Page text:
Events and Research

OCD Causes and Treatment

A Free Community Presentation in Support of OCD Awareness Week

Thursday, October 12th, from 7-8:30pm

Trinity Church Room 123 5200 W. Friendly Avenue, Greensboro, NC

Presented by Bob Milan.  For further information, please call Bob Milan at 336-378-1200 or email at


NAMI at Duke and OCD North Carolina present:  OCD Onscreen

Thursday, October 12th at 7pm

Perkins Library, Room 217

Literary scholar and filmmaker Jon Lance Bacon examines the history of OCD on the big screen, from The Odd Couple to The Aviator, and considers what the movies reveal about our culture’s understanding of the disorder.  As part of the presentation, Bacon will also show his award-winning short film “Oh Crappy Day”.  The film springs from Bacon’s own experience dealing with OCD, a condition that made him feel, for a long time, as if he were just too odd to find love and acceptance.

Free admission.  Beverages and snacks provided.


Understanding and Getting Help for OCD:
8th Annual Evening with Experts

Tuesday, October 10, 2017, 7pm-8:30pm

Cameron Village Regional Library (2nd floor meeting room), 1930 Clark Ave, Raleigh, NC 27605

As part of International OCD Awareness Week 2017, a panel of experts in obsessive compulsive disorder will offer a free program on OCD for the community.

Drs. Jon Abramowitz, Annette Perot, Jeff Sapyta, and Aureen Wagner, will share information regarding current developments in the treatment of OCD and then answer your questions regarding OCD in children, teenagers and adults.

Jon Abramowitz, Ph.D., is a professor and director of the OCD/Anxiety Disorders Clinic at the
University of North Carolina at Chapel Hill and author of a self-help book for people with OCD entitled, “Getting Over OCD: A 10-Step Workbook for Taking Back Your Life.”

Annette Perot, Ph.D. is a licensed psychologist in private practice in Durham, NC, where she has specialized in the treatment of adults with OCD and related disorders for over 20 years.

Jeff Sapyta, Ph.D.  is an Assistant Professor at Duke University Medical Center.  His research has focused on improving family-based OCD interventions for children and adolescents, and he also is involved in the training of psychiatry residents/fellows in administering CBT protocols for youth and young adults.

Aureen Wagner, Ph.D., clinical child psychologist and founder of The Anxiety Wellness Center in Cary, NC, has authored several books on OCD, including: “Up and Down the Worry Hill,” “What to do When your Child has OCD,” and “Treatment of OCD in Children and Adolescents.”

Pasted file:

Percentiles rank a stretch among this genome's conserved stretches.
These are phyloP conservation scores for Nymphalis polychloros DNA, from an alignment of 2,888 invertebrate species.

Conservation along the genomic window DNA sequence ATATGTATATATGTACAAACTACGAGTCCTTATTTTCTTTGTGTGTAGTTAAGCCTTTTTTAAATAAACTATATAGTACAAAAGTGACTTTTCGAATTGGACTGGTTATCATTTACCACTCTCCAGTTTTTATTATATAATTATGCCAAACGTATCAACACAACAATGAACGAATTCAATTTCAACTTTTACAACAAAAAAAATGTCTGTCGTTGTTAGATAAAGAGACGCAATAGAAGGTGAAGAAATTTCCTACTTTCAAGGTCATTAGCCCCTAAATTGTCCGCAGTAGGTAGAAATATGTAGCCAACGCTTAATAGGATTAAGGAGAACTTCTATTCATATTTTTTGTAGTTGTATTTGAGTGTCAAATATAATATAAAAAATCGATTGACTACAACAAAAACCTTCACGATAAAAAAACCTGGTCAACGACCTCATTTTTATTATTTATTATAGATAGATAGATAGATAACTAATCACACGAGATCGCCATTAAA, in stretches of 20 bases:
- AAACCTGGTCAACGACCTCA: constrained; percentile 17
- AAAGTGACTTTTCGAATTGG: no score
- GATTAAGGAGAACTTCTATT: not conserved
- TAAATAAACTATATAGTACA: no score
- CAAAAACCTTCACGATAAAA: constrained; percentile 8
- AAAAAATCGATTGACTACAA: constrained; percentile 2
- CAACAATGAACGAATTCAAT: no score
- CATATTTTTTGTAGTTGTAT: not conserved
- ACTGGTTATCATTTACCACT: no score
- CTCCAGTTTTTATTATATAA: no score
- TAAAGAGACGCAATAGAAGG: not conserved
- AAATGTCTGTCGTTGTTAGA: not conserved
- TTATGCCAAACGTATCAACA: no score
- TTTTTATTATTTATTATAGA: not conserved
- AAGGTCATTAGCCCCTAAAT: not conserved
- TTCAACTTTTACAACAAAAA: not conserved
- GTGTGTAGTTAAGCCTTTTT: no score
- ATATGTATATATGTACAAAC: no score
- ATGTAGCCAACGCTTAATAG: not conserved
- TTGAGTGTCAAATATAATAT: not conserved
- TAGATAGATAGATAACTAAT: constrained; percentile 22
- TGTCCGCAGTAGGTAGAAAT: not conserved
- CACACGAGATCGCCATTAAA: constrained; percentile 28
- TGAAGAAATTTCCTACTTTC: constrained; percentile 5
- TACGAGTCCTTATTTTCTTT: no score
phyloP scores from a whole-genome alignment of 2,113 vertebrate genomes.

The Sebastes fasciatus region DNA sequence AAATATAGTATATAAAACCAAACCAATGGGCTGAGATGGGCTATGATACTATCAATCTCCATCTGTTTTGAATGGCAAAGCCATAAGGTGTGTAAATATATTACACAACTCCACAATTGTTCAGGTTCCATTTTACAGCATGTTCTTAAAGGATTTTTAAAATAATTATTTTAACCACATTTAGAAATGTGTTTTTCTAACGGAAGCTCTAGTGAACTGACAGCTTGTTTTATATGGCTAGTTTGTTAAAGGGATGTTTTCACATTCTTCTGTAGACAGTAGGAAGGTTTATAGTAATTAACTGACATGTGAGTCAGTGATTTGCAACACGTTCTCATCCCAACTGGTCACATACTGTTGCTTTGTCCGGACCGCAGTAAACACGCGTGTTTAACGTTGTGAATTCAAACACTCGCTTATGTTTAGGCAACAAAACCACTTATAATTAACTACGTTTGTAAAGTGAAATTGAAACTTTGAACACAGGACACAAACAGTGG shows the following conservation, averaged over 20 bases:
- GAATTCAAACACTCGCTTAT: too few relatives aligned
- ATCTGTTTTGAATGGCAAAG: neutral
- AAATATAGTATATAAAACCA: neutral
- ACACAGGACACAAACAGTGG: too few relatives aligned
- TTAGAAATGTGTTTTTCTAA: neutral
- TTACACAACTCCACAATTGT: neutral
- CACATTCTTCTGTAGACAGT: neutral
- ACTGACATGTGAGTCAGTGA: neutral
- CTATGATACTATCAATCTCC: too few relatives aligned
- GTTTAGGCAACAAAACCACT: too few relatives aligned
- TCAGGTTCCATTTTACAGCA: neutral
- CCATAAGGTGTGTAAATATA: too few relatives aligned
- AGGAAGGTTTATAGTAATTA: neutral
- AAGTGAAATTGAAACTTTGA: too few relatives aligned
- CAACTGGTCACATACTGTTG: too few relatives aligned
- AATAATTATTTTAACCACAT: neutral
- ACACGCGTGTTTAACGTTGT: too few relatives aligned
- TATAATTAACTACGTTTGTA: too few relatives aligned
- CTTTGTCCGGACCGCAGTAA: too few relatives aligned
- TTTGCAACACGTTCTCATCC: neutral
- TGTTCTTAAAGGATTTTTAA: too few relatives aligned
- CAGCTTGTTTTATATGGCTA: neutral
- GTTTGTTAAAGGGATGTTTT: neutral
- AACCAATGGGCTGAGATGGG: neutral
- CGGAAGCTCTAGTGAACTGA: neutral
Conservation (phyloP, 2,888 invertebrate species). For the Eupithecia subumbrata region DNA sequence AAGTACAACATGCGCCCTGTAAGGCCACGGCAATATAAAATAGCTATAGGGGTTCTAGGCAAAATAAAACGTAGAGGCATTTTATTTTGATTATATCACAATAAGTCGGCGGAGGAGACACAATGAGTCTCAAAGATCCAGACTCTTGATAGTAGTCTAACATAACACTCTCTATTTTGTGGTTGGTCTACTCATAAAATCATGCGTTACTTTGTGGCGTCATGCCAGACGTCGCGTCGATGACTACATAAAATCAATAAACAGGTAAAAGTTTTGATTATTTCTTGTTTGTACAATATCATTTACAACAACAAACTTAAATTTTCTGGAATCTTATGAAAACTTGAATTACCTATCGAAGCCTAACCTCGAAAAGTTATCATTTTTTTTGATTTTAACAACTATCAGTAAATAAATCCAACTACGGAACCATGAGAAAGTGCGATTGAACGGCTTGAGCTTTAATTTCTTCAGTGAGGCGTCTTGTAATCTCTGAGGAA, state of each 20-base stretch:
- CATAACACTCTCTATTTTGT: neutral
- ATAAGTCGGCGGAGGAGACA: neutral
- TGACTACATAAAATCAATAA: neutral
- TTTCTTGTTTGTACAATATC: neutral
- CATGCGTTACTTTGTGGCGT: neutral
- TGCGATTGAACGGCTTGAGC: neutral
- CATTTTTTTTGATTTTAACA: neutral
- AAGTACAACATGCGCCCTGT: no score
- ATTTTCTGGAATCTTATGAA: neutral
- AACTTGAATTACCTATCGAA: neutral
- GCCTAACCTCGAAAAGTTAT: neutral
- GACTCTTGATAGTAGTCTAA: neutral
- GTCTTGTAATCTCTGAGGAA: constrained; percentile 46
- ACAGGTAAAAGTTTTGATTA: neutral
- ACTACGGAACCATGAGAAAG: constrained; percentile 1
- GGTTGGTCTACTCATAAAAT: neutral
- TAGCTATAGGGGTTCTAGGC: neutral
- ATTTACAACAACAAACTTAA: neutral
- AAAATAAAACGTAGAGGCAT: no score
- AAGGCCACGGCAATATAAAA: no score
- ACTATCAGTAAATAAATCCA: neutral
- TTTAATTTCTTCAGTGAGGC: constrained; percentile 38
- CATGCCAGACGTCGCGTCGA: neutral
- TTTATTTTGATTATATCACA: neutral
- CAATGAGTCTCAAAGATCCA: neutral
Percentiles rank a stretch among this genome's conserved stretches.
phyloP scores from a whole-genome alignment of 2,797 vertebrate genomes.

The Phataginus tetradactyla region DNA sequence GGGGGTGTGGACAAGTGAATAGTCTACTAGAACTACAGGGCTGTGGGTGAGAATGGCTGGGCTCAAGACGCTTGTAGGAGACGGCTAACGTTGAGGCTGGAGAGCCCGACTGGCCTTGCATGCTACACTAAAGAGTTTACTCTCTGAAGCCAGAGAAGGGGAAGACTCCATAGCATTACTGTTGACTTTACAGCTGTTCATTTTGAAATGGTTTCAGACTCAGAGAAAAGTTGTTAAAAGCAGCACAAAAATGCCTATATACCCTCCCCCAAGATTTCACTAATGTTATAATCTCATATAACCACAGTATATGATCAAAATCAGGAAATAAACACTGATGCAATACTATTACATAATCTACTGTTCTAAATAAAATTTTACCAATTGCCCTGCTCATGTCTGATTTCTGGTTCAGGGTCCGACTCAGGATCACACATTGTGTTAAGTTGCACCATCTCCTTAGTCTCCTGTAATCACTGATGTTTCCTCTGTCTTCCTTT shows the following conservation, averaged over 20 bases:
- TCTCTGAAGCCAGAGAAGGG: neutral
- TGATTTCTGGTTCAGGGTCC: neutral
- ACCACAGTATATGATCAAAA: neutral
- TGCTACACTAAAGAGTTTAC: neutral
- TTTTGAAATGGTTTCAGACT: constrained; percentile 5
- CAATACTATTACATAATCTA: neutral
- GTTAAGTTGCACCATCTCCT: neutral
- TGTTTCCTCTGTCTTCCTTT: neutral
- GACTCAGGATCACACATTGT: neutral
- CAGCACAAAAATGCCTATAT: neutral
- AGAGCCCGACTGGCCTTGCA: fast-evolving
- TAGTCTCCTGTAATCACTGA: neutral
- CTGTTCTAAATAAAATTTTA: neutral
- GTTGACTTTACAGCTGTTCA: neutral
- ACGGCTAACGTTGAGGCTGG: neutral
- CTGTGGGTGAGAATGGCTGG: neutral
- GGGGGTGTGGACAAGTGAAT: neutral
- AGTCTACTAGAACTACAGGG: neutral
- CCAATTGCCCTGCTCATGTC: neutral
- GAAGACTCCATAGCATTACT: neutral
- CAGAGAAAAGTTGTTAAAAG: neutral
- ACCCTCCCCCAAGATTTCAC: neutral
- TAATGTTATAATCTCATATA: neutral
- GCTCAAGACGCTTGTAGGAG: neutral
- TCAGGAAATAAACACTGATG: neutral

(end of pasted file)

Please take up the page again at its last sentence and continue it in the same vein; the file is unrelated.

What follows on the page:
The International OCD Foundation (IOCDF) estimates that up to 4 million Americans, including 1 million children and teens, suffer from OCD. Early recognition of OCD symptoms is important, and OCD can be managed effectively with the right treatments.

The Oct. 10th event is sponsored by OCD North Carolina, the local affiliate of IOCDF, and is part of the annual OCD Awareness Week, which runs from Oct. 8-14, 2017. Events to promote OCD education and awareness will be held across the country all week long. Learn more and get involved at

QUESTIONS: Contact Annette Perot, Ph.D. with OCD North Carolina at (919) 205-8623


Research Opportunity

Family Dynamics in Adults with Obsessive-Compulsive Disorder

Do you have obsessive-compulsive disorder (OCD)? Are you in a romantic relationship? AND/OR do you have a child aged 6-17? If this is the case, you may be eligible to participate in a study exploring familial relationships in adults with OCD. As a result of the study, we hope to better understand the impacts of OCD on family life, and to shed light on specific familial issues relative to OCD.

Participation in the study includes a 15 to 30 minute interview, which may be conducted in person or through Skype. You will also be asked to complete a series of online questionnaires about your thoughts, feelings, behaviors and your romantic relationships and/or parent-child relationships. The whole procedure should take between 35 and 90 minutes.

To be eligible for this study, you must be 18 or over, have a primary diagnosis of OCD and either (a) be in a romantic relationship or have been in a relationship in the last six months, (b) have a least one child aged between 6 and 17 years old with whom you have a regular contact or (c) both.

This study is being conducted by Dr. Eric Storch, Ph.D. at the Rothman Center for Pediatric Neuropsychiatry, USF. For further information, please contact the study coordinator, Dr. Valerie L.B. Ariza at or (727)898-7451